Thursday, December 5, 2019

STIP Student Davesh Purohit Begins Steps toward Direct Analysis in a Real Time Mass Spectrometer (DART-MS) to Detect Parkinson’s from a Patient’s Stench or Body Fluids

Hi, my name is Davesh Purohit and I am a Neuroscience major researching on Parkinson’s disease with my mentor-John Schreifels. I first heard about this project from John Schreifels, I was intrigued by his motivation to help his sister—who has Parkinson disease—by creating an instrument that can quickly detect the presence of the disease. Since there was no clinical method to detect the disease, I clearly saw the need for a process to detect the disease as a pre-med student since millions of Americans are affected by it every year. John Schreifels was diving into a theory that involved the usage of a Direct Analysis in Real Time Mass Spectrometer (DART-MS) to detect Parkinson’s from a patient’s stench or body fluids. So, when I decided to work with him on this research project, we purchased a DART-MS instrument and spearheaded the theory on our own. My goal for this research project was to become acclimated with the DART-MS by calibrating the instrument and conducting experiments to prove the instrument’s functionality. The DART-MS was designed to detect the molecular weight of any substance, so the goal for this instrument was to successfully detect the molecules that are responsible for creating a stench in a sample of Listerine mouthwash.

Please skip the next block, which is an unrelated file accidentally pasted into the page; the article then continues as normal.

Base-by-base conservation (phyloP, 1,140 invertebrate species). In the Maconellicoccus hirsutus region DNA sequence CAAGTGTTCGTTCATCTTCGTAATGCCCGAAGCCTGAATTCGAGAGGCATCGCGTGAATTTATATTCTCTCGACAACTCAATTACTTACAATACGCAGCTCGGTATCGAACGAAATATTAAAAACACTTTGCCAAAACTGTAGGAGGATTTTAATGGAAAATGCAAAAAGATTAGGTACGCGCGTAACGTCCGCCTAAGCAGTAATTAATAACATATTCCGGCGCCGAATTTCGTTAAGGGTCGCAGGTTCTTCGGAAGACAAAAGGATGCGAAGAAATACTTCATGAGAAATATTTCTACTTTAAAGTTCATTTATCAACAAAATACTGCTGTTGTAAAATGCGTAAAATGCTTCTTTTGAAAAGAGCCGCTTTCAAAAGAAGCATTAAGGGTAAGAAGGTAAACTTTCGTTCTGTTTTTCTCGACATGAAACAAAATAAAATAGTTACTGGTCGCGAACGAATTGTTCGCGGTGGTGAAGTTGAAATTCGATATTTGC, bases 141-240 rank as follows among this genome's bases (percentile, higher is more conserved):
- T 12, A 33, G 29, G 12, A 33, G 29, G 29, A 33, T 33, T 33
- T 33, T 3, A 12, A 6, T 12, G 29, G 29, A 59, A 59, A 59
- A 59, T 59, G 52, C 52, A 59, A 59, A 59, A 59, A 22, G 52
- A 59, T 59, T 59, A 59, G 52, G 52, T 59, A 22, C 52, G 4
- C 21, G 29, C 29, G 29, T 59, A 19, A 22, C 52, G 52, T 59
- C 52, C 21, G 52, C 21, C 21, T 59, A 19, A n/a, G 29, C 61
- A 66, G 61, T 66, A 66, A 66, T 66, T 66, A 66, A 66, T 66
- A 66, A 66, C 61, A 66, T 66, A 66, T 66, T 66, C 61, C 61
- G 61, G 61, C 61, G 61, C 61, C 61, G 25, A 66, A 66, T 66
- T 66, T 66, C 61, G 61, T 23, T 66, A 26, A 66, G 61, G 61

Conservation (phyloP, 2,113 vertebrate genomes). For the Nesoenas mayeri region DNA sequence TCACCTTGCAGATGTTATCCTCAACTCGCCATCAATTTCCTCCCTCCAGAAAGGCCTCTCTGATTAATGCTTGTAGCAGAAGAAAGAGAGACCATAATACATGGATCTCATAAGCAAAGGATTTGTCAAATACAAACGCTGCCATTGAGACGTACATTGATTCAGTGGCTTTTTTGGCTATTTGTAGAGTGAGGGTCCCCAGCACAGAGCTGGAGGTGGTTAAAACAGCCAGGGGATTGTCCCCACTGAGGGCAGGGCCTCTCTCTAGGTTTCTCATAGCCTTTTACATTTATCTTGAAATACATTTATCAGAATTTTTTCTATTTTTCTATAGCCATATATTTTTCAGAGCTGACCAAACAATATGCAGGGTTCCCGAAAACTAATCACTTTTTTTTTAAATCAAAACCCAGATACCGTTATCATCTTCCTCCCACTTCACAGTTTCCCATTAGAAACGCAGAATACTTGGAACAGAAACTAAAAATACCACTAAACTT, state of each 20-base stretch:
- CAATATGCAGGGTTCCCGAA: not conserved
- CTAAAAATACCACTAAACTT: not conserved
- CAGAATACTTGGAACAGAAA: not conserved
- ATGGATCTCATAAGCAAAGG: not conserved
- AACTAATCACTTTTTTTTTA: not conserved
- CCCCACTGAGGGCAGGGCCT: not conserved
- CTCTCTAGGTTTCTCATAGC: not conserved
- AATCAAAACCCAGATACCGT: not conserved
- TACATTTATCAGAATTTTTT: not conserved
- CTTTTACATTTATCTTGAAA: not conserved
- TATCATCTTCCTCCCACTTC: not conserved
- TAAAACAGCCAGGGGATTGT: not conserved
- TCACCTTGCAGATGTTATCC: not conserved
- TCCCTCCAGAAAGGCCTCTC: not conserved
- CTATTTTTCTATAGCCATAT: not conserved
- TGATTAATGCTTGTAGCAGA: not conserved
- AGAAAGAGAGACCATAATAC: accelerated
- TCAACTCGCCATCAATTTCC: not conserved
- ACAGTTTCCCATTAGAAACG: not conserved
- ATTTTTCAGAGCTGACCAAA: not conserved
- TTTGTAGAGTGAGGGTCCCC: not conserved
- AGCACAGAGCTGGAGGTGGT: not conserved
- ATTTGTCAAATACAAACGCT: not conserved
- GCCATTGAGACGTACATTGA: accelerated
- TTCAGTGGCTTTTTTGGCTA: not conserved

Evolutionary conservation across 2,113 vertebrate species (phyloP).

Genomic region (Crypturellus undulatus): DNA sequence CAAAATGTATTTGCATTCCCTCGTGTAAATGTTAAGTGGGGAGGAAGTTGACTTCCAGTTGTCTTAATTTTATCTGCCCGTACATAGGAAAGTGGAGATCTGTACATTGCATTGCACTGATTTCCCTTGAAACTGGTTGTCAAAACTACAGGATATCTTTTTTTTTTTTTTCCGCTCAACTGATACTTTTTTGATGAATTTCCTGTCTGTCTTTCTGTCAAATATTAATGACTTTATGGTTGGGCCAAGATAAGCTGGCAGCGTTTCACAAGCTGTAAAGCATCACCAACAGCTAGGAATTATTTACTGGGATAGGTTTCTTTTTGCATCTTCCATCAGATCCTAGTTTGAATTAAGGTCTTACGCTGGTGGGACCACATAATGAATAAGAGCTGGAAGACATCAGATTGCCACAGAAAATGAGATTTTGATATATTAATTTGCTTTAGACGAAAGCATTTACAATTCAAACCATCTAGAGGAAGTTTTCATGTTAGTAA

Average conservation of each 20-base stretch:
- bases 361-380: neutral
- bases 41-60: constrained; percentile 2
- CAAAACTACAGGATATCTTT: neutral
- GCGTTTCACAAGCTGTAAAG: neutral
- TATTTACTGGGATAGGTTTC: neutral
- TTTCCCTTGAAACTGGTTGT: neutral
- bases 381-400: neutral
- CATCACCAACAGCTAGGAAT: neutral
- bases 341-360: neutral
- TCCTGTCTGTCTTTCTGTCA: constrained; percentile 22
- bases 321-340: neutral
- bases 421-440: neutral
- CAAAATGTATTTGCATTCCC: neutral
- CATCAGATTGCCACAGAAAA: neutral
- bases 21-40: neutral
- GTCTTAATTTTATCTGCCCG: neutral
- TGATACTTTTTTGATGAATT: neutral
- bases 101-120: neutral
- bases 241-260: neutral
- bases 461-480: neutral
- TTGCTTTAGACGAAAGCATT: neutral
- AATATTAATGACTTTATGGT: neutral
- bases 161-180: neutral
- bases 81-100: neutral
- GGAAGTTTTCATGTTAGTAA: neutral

Throughout the semester, I communicated with my professor on a daily basis to order the right materials and assemble the DART-MS. Once the instrument was ordered and assembled, my weekly tasks would include calibrating the instrument, learning about the architecture, data processing, and software of the instrument. When the instrument was calibrated, I was successfully able to detect the molecules that were responsible for emitting a scent from the mouthwash. The next phase of our research is to apply this process to detect the stenches of apples, oranges, and stinkbugs for further verification of the instrument’s capabilities before we move onto trying to detect Parkinson’s disease in human trials. One thing I took away from this research project is the amount of help you can get from different companies, GMU faculty, and mentors if you simply ask for help. I would have never gotten this far in this research project if it weren’t for the assistance of my superiors. As I progress onwards with this research project, more questions will be asked than answers would be given; but I’m excited to see how this project will impact the scientific community in the future